I suffer from RSI. When it gets really bad I switch to a speech recognition software such as Dragon Naturally Speaking or DragonDictate. Over the years I have tested a lot of speech recognition systems on OS X. To tell the truth I have never been that impressed by any of them. It is the one area in which the Macintosh has lagged behind Windows in terms of software for writers. I started with MacSpeech’s iListen back in the days of the PowerPC iBook. A number of people reported getting good results with it but I’m afraid for me it was a pretty terrible program. It could never do anything I wanted it to do.
This was certainly not true of its Windows counterpart Dragon NaturallySpeaking 8 at that time. Since then MacSpeech has been bought out by Nuance, the makers of Dragon NaturallySpeaking, which has given them access to the same basic speech recognition technology. The first couple of versions of this new program, these days known as DragonDictate, were not terribly impressive either. The basic speech recognition engine was superb – every bit as good as its Windows counterpart but the programs were hampered by a very clunky correction interface (a very important part of a speech recognition program) and a number of really annoying bugs which made the program virtually unusable, at least for me.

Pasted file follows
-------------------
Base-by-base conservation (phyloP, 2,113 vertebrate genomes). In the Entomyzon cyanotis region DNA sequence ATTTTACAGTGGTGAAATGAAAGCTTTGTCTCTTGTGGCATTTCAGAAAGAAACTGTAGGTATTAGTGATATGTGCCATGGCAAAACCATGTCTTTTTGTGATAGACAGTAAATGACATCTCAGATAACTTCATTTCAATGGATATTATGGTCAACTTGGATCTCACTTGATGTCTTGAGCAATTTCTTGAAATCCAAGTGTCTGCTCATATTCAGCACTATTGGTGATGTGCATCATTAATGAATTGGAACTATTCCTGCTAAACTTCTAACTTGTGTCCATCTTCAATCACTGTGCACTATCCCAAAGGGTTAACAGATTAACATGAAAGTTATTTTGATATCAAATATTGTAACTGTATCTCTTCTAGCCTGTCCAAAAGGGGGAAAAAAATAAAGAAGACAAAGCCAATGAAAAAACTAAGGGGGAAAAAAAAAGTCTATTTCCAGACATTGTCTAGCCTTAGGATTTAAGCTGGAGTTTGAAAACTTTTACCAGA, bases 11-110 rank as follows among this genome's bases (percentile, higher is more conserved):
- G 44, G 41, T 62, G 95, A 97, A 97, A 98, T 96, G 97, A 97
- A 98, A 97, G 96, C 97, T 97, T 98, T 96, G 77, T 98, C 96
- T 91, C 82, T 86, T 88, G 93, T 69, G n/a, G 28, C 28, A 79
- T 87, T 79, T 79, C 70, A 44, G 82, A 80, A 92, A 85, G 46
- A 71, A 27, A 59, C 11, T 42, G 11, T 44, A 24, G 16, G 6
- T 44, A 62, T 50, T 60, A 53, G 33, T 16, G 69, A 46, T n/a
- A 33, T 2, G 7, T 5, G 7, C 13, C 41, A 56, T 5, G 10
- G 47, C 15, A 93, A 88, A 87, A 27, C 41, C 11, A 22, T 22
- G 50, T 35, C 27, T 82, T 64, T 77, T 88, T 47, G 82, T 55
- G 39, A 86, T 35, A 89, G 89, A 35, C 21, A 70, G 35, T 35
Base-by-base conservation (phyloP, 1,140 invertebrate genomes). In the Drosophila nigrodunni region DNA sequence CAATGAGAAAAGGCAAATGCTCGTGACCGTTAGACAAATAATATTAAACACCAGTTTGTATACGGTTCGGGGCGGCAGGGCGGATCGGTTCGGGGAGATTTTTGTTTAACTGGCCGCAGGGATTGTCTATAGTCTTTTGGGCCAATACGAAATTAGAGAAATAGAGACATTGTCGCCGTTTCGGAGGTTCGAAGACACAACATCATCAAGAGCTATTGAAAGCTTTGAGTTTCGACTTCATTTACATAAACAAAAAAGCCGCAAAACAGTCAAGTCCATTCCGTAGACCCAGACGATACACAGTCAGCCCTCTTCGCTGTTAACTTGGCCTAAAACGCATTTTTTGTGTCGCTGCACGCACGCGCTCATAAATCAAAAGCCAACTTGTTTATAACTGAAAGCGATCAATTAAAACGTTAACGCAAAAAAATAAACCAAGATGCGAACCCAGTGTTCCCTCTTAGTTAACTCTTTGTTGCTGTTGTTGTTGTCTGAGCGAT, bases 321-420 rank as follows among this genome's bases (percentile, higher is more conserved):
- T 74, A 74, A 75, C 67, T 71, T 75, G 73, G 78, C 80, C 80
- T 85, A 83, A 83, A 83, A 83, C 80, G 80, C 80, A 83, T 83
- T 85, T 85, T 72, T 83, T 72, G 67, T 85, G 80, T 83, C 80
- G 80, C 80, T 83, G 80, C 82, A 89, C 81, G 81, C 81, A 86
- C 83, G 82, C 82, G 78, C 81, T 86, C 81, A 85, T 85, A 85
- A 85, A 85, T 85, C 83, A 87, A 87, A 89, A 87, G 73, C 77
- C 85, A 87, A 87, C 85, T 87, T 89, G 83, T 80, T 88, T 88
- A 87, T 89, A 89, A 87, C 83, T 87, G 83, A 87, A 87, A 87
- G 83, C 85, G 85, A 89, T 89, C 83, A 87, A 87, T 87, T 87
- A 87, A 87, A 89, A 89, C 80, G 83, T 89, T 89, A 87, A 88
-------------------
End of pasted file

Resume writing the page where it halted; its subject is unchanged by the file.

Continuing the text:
So now we have come to the latest iteration of DragonDictate, Version 3. The question is does it improve on its predecessors and can it meet the challenge of its Windows counterpart?
I bought the program is an electronic download and it took several hours to download to my computer. The installation went very smoothly.
I must admit to being initially very impressed by DragonDictate 3. I also own Dragon NaturallySpeaking 12 and performance seems to be equivalent between the two programs. It also has to be said that the correction interface has been much improved and is now very similar to the Windows version – which is no bad thing, believe you me.
Recognition accuracy is superb right out of the box. After 5 minutes of basic training I was getting roughly 99.5% accuracy when dictating in normal business English. For writers there is my one usual caveat – recognition accuracy is based upon the program’s ability to predict what is being said based on word order. This means that the program is more accurate the more commonplace the English that you use. For a writer, looking to find that striking phrase, this is a bad thing because it means the program struggles to recognise what you are saying under those circumstances. Eventually, it will get used to the way you write though, which is why the correction interface is so important—a decent interface really speeds up this vital function. Over time the program will eventually adapt itself to your writing style.
In the past, the Apple version of the software has really struggled to learn the sort of specialised vocabulary such as I use when writing a fantasy novel and I regret to have to say that this is still the case. The Windows version easily learned such new words as Tyrion and Teclis – in case you’re wondering how I managed to get the program to understand those last two names, I used the correction interface. There are some easy workarounds for this, such as using modern names and place names like Terry for Tyrion, London for Ulthuan and so on and then doing a find and replace but it is frustrating that the OSX version remains behind the Windows version on this.